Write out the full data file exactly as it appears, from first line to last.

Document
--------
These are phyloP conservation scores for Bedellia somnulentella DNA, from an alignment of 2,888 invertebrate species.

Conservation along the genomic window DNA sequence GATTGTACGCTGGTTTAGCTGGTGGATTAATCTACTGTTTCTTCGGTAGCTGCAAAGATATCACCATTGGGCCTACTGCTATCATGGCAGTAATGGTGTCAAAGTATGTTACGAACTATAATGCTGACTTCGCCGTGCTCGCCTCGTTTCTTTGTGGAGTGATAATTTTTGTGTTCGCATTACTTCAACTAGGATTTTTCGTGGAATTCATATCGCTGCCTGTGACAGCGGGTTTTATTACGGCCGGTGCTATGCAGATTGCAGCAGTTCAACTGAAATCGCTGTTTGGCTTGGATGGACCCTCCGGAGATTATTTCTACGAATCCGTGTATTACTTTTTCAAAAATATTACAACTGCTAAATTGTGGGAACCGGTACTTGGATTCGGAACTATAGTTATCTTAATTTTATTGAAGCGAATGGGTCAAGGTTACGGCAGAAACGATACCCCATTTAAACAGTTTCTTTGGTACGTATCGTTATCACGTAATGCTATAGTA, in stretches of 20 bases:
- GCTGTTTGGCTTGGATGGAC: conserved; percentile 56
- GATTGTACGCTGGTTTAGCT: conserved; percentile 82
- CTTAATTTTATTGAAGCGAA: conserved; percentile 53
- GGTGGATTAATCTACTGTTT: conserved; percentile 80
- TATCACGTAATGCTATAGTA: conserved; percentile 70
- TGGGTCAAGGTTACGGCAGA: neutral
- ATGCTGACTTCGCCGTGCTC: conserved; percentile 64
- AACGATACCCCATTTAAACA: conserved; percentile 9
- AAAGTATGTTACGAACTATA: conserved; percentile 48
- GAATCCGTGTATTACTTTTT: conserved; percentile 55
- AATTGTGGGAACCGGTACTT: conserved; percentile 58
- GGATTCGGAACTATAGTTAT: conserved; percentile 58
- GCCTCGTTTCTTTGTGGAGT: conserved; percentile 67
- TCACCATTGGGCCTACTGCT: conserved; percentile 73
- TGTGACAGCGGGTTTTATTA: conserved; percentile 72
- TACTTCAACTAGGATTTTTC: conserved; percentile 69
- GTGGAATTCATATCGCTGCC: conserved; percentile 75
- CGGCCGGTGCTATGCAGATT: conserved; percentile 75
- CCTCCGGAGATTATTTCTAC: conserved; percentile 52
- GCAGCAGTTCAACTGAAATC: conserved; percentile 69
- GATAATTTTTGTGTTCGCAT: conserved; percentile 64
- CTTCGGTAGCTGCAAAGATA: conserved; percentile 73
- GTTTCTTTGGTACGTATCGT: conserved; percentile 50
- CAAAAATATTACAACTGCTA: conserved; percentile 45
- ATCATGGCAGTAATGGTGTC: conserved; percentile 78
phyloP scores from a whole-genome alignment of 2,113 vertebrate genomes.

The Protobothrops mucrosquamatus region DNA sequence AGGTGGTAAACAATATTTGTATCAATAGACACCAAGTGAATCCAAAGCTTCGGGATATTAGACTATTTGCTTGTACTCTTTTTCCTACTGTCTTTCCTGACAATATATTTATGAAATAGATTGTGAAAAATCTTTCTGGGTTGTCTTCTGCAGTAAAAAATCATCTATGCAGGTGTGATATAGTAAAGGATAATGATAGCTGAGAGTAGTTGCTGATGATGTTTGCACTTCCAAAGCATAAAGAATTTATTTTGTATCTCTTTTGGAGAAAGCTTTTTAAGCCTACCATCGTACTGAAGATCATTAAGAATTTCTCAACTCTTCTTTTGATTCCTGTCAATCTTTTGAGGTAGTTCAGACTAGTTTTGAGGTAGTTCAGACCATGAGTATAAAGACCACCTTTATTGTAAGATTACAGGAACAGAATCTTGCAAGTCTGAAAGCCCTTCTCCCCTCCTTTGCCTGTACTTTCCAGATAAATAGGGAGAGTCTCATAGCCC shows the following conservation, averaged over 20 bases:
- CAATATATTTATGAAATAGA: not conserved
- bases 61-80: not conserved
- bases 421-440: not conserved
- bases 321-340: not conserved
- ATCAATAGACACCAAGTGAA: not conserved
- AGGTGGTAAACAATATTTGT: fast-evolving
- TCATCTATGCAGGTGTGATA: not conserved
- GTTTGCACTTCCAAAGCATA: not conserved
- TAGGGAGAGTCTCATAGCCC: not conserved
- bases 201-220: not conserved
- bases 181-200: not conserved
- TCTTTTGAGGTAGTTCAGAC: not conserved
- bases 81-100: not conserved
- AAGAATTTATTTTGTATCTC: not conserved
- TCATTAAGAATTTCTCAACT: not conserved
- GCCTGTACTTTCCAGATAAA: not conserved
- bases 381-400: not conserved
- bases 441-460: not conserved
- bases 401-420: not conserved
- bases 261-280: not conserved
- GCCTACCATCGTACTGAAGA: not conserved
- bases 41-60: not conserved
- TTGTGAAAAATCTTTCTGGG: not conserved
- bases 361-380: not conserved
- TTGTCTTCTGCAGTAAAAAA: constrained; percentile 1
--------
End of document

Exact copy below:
These are phyloP conservation scores for Bedellia somnulentella DNA, from an alignment of 2,888 invertebrate species.

Conservation along the genomic window DNA sequence GATTGTACGCTGGTTTAGCTGGTGGATTAATCTACTGTTTCTTCGGTAGCTGCAAAGATATCACCATTGGGCCTACTGCTATCATGGCAGTAATGGTGTCAAAGTATGTTACGAACTATAATGCTGACTTCGCCGTGCTCGCCTCGTTTCTTTGTGGAGTGATAATTTTTGTGTTCGCATTACTTCAACTAGGATTTTTCGTGGAATTCATATCGCTGCCTGTGACAGCGGGTTTTATTACGGCCGGTGCTATGCAGATTGCAGCAGTTCAACTGAAATCGCTGTTTGGCTTGGATGGACCCTCCGGAGATTATTTCTACGAATCCGTGTATTACTTTTTCAAAAATATTACAACTGCTAAATTGTGGGAACCGGTACTTGGATTCGGAACTATAGTTATCTTAATTTTATTGAAGCGAATGGGTCAAGGTTACGGCAGAAACGATACCCCATTTAAACAGTTTCTTTGGTACGTATCGTTATCACGTAATGCTATAGTA, in stretches of 20 bases:
- GCTGTTTGGCTTGGATGGAC: conserved; percentile 56
- GATTGTACGCTGGTTTAGCT: conserved; percentile 82
- CTTAATTTTATTGAAGCGAA: conserved; percentile 53
- GGTGGATTAATCTACTGTTT: conserved; percentile 80
- TATCACGTAATGCTATAGTA: conserved; percentile 70
- TGGGTCAAGGTTACGGCAGA: neutral
- ATGCTGACTTCGCCGTGCTC: conserved; percentile 64
- AACGATACCCCATTTAAACA: conserved; percentile 9
- AAAGTATGTTACGAACTATA: conserved; percentile 48
- GAATCCGTGTATTACTTTTT: conserved; percentile 55
- AATTGTGGGAACCGGTACTT: conserved; percentile 58
- GGATTCGGAACTATAGTTAT: conserved; percentile 58
- GCCTCGTTTCTTTGTGGAGT: conserved; percentile 67
- TCACCATTGGGCCTACTGCT: conserved; percentile 73
- TGTGACAGCGGGTTTTATTA: conserved; percentile 72
- TACTTCAACTAGGATTTTTC: conserved; percentile 69
- GTGGAATTCATATCGCTGCC: conserved; percentile 75
- CGGCCGGTGCTATGCAGATT: conserved; percentile 75
- CCTCCGGAGATTATTTCTAC: conserved; percentile 52
- GCAGCAGTTCAACTGAAATC: conserved; percentile 69
- GATAATTTTTGTGTTCGCAT: conserved; percentile 64
- CTTCGGTAGCTGCAAAGATA: conserved; percentile 73
- GTTTCTTTGGTACGTATCGT: conserved; percentile 50
- CAAAAATATTACAACTGCTA: conserved; percentile 45
- ATCATGGCAGTAATGGTGTC: conserved; percentile 78
phyloP scores from a whole-genome alignment of 2,113 vertebrate genomes.

The Protobothrops mucrosquamatus region DNA sequence AGGTGGTAAACAATATTTGTATCAATAGACACCAAGTGAATCCAAAGCTTCGGGATATTAGACTATTTGCTTGTACTCTTTTTCCTACTGTCTTTCCTGACAATATATTTATGAAATAGATTGTGAAAAATCTTTCTGGGTTGTCTTCTGCAGTAAAAAATCATCTATGCAGGTGTGATATAGTAAAGGATAATGATAGCTGAGAGTAGTTGCTGATGATGTTTGCACTTCCAAAGCATAAAGAATTTATTTTGTATCTCTTTTGGAGAAAGCTTTTTAAGCCTACCATCGTACTGAAGATCATTAAGAATTTCTCAACTCTTCTTTTGATTCCTGTCAATCTTTTGAGGTAGTTCAGACTAGTTTTGAGGTAGTTCAGACCATGAGTATAAAGACCACCTTTATTGTAAGATTACAGGAACAGAATCTTGCAAGTCTGAAAGCCCTTCTCCCCTCCTTTGCCTGTACTTTCCAGATAAATAGGGAGAGTCTCATAGCCC shows the following conservation, averaged over 20 bases:
- CAATATATTTATGAAATAGA: not conserved
- bases 61-80: not conserved
- bases 421-440: not conserved
- bases 321-340: not conserved
- ATCAATAGACACCAAGTGAA: not conserved
- AGGTGGTAAACAATATTTGT: fast-evolving
- TCATCTATGCAGGTGTGATA: not conserved
- GTTTGCACTTCCAAAGCATA: not conserved
- TAGGGAGAGTCTCATAGCCC: not conserved
- bases 201-220: not conserved
- bases 181-200: not conserved
- TCTTTTGAGGTAGTTCAGAC: not conserved
- bases 81-100: not conserved
- AAGAATTTATTTTGTATCTC: not conserved
- TCATTAAGAATTTCTCAACT: not conserved
- GCCTGTACTTTCCAGATAAA: not conserved
- bases 381-400: not conserved
- bases 441-460: not conserved
- bases 401-420: not conserved
- bases 261-280: not conserved
- GCCTACCATCGTACTGAAGA: not conserved
- bases 41-60: not conserved
- TTGTGAAAAATCTTTCTGGG: not conserved
- bases 361-380: not conserved
- TTGTCTTCTGCAGTAAAAAA: constrained; percentile 1